Osteria has been serving fine Italian cuisine since 1987; dining here is still something of a 20th-century experience. But this South Beach favorite has retained the best attributes formerly fashioned at fine-dining establishments without subscribing to the more regrettable ones. For instance, service is executed peerlessly by professional staff members who have been with the restaurant for a long time; they know all the regulars by name and treat first-timers as though they were regulars too. Chef/partner Martin Perez sticks to textbook renditions of old-school favorites. An eggplant Parmesan starter is prepared the way Italians in a Brooklyn neighborhood might make it (excepting some zucchini slices slipped into the mix). Pasta e fagioli is pretty much like what sits on rustic Tuscan tables. Homemade pastas such as veal ravioli with pancetta and sage, and pappardelle with porcini mushrooms are but two of a number of pasta specials that stand out not only for solid execution but also for unusually high price: $28 to $34. Regular-menu pastas such as alla vongole (clams) or puttanesca go for an only slightly more reasonable $19; main courses, which include hefty steaks, veal chops, and seafood specials, range from $30 to $42. Osteria is an expensive joint, but the cuisine is consistent, and the service and personal attention are unequaled on the Beach.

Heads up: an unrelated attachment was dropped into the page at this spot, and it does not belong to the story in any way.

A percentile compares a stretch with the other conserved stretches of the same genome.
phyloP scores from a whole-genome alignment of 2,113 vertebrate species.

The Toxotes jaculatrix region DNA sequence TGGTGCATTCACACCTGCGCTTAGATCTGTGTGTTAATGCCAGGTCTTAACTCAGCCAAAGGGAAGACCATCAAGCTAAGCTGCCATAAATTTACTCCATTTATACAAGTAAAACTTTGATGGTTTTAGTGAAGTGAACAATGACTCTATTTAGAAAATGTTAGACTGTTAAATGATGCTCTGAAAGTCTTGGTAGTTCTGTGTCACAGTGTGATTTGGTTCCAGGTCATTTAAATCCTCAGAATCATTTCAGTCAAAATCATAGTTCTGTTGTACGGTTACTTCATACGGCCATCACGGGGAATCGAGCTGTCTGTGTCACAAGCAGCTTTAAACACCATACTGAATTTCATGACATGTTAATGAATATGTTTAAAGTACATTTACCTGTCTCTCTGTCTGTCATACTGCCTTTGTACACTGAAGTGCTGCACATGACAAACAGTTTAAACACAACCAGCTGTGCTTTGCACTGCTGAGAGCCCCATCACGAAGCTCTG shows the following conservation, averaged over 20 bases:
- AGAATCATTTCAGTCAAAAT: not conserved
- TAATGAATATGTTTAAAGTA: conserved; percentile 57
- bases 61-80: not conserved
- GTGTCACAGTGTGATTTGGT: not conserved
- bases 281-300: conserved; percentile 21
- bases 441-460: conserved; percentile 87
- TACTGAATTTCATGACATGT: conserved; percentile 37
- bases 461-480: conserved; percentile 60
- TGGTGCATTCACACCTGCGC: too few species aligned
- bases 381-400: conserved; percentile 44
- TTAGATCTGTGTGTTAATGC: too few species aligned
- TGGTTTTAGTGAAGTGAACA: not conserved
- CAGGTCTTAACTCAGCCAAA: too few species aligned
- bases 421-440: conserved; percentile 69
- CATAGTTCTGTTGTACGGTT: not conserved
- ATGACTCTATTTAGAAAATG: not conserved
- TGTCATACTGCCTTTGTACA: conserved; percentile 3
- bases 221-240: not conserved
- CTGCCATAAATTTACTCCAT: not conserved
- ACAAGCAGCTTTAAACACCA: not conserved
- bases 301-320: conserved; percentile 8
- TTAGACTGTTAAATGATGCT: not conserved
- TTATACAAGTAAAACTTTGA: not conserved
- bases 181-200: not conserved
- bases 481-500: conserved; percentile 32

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The photo above is osso bucco over risotto Milanese from Osteria del Teatro, which not only leads us to the following snippet from next week's Cafe review, but likewise provides the answer to our What It? Where It At? post earlier i...
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